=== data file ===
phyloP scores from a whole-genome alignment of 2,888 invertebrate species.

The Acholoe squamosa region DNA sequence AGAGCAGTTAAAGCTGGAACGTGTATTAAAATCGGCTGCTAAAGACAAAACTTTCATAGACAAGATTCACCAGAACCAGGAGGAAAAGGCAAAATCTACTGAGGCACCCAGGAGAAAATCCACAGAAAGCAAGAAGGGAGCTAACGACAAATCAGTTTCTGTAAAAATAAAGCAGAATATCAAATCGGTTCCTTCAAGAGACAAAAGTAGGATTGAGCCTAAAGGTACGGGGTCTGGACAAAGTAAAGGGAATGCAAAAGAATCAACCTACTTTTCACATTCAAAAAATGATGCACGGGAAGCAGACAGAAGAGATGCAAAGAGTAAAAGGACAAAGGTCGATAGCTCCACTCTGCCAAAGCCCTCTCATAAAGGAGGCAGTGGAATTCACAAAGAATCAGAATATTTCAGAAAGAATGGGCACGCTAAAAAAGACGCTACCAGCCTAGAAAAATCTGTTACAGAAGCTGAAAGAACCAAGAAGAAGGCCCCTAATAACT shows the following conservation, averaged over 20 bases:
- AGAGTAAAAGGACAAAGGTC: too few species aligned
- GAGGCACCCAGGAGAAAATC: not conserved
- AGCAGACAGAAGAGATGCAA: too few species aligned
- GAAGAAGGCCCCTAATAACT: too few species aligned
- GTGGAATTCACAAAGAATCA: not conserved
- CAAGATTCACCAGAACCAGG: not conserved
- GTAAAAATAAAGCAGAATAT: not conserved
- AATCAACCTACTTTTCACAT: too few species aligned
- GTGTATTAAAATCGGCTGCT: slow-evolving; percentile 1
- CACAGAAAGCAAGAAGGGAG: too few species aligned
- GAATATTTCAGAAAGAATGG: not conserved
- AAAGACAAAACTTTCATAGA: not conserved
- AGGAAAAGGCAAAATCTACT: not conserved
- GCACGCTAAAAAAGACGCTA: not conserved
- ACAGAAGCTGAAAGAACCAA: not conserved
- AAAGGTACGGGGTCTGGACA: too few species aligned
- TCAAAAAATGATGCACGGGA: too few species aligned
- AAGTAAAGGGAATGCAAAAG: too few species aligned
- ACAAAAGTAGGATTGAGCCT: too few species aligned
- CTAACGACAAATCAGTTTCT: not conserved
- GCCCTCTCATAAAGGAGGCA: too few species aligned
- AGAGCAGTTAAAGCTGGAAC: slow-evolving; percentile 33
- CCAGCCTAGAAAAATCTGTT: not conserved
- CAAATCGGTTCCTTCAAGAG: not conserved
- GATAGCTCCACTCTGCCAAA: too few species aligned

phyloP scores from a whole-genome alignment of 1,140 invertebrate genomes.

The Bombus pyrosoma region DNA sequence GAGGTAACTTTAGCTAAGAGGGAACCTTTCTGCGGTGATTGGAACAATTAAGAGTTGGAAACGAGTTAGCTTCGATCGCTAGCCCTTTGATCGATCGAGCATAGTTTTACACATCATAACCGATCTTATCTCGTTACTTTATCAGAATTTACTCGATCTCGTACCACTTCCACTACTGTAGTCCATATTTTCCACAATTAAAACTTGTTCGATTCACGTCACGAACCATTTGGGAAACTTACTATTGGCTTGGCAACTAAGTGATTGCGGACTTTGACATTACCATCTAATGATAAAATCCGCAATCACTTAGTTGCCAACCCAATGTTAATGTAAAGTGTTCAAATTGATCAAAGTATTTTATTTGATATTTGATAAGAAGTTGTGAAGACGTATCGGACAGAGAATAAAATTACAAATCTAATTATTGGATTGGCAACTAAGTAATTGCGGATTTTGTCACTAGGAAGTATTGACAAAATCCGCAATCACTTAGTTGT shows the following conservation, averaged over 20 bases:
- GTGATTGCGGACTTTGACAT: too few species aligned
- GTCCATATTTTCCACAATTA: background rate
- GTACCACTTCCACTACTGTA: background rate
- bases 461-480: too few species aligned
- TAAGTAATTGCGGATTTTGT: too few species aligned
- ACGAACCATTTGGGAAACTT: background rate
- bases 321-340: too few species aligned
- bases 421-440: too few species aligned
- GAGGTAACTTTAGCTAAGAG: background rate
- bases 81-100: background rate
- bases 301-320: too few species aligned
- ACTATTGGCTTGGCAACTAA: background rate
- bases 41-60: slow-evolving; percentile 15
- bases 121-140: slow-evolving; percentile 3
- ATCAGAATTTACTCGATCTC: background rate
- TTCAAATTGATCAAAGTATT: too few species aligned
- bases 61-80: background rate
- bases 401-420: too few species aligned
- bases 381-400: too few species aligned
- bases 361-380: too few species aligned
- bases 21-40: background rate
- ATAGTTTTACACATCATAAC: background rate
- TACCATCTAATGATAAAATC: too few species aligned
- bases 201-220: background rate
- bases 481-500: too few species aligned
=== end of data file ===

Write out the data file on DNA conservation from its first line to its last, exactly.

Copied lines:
phyloP scores from a whole-genome alignment of 2,888 invertebrate species.

The Acholoe squamosa region DNA sequence AGAGCAGTTAAAGCTGGAACGTGTATTAAAATCGGCTGCTAAAGACAAAACTTTCATAGACAAGATTCACCAGAACCAGGAGGAAAAGGCAAAATCTACTGAGGCACCCAGGAGAAAATCCACAGAAAGCAAGAAGGGAGCTAACGACAAATCAGTTTCTGTAAAAATAAAGCAGAATATCAAATCGGTTCCTTCAAGAGACAAAAGTAGGATTGAGCCTAAAGGTACGGGGTCTGGACAAAGTAAAGGGAATGCAAAAGAATCAACCTACTTTTCACATTCAAAAAATGATGCACGGGAAGCAGACAGAAGAGATGCAAAGAGTAAAAGGACAAAGGTCGATAGCTCCACTCTGCCAAAGCCCTCTCATAAAGGAGGCAGTGGAATTCACAAAGAATCAGAATATTTCAGAAAGAATGGGCACGCTAAAAAAGACGCTACCAGCCTAGAAAAATCTGTTACAGAAGCTGAAAGAACCAAGAAGAAGGCCCCTAATAACT shows the following conservation, averaged over 20 bases:
- AGAGTAAAAGGACAAAGGTC: too few species aligned
- GAGGCACCCAGGAGAAAATC: not conserved
- AGCAGACAGAAGAGATGCAA: too few species aligned
- GAAGAAGGCCCCTAATAACT: too few species aligned
- GTGGAATTCACAAAGAATCA: not conserved
- CAAGATTCACCAGAACCAGG: not conserved
- GTAAAAATAAAGCAGAATAT: not conserved
- AATCAACCTACTTTTCACAT: too few species aligned
- GTGTATTAAAATCGGCTGCT: slow-evolving; percentile 1
- CACAGAAAGCAAGAAGGGAG: too few species aligned
- GAATATTTCAGAAAGAATGG: not conserved
- AAAGACAAAACTTTCATAGA: not conserved
- AGGAAAAGGCAAAATCTACT: not conserved
- GCACGCTAAAAAAGACGCTA: not conserved
- ACAGAAGCTGAAAGAACCAA: not conserved
- AAAGGTACGGGGTCTGGACA: too few species aligned
- TCAAAAAATGATGCACGGGA: too few species aligned
- AAGTAAAGGGAATGCAAAAG: too few species aligned
- ACAAAAGTAGGATTGAGCCT: too few species aligned
- CTAACGACAAATCAGTTTCT: not conserved
- GCCCTCTCATAAAGGAGGCA: too few species aligned
- AGAGCAGTTAAAGCTGGAAC: slow-evolving; percentile 33
- CCAGCCTAGAAAAATCTGTT: not conserved
- CAAATCGGTTCCTTCAAGAG: not conserved
- GATAGCTCCACTCTGCCAAA: too few species aligned

phyloP scores from a whole-genome alignment of 1,140 invertebrate genomes.

The Bombus pyrosoma region DNA sequence GAGGTAACTTTAGCTAAGAGGGAACCTTTCTGCGGTGATTGGAACAATTAAGAGTTGGAAACGAGTTAGCTTCGATCGCTAGCCCTTTGATCGATCGAGCATAGTTTTACACATCATAACCGATCTTATCTCGTTACTTTATCAGAATTTACTCGATCTCGTACCACTTCCACTACTGTAGTCCATATTTTCCACAATTAAAACTTGTTCGATTCACGTCACGAACCATTTGGGAAACTTACTATTGGCTTGGCAACTAAGTGATTGCGGACTTTGACATTACCATCTAATGATAAAATCCGCAATCACTTAGTTGCCAACCCAATGTTAATGTAAAGTGTTCAAATTGATCAAAGTATTTTATTTGATATTTGATAAGAAGTTGTGAAGACGTATCGGACAGAGAATAAAATTACAAATCTAATTATTGGATTGGCAACTAAGTAATTGCGGATTTTGTCACTAGGAAGTATTGACAAAATCCGCAATCACTTAGTTGT shows the following conservation, averaged over 20 bases:
- GTGATTGCGGACTTTGACAT: too few species aligned
- GTCCATATTTTCCACAATTA: background rate
- GTACCACTTCCACTACTGTA: background rate
- bases 461-480: too few species aligned
- TAAGTAATTGCGGATTTTGT: too few species aligned
- ACGAACCATTTGGGAAACTT: background rate
- bases 321-340: too few species aligned
- bases 421-440: too few species aligned
- GAGGTAACTTTAGCTAAGAG: background rate
- bases 81-100: background rate
- bases 301-320: too few species aligned
- ACTATTGGCTTGGCAACTAA: background rate
- bases 41-60: slow-evolving; percentile 15
- bases 121-140: slow-evolving; percentile 3
- ATCAGAATTTACTCGATCTC: background rate
- TTCAAATTGATCAAAGTATT: too few species aligned
- bases 61-80: background rate
- bases 401-420: too few species aligned
- bases 381-400: too few species aligned
- bases 361-380: too few species aligned
- bases 21-40: background rate
- ATAGTTTTACACATCATAAC: background rate
- TACCATCTAATGATAAAATC: too few species aligned
- bases 201-220: background rate
- bases 481-500: too few species aligned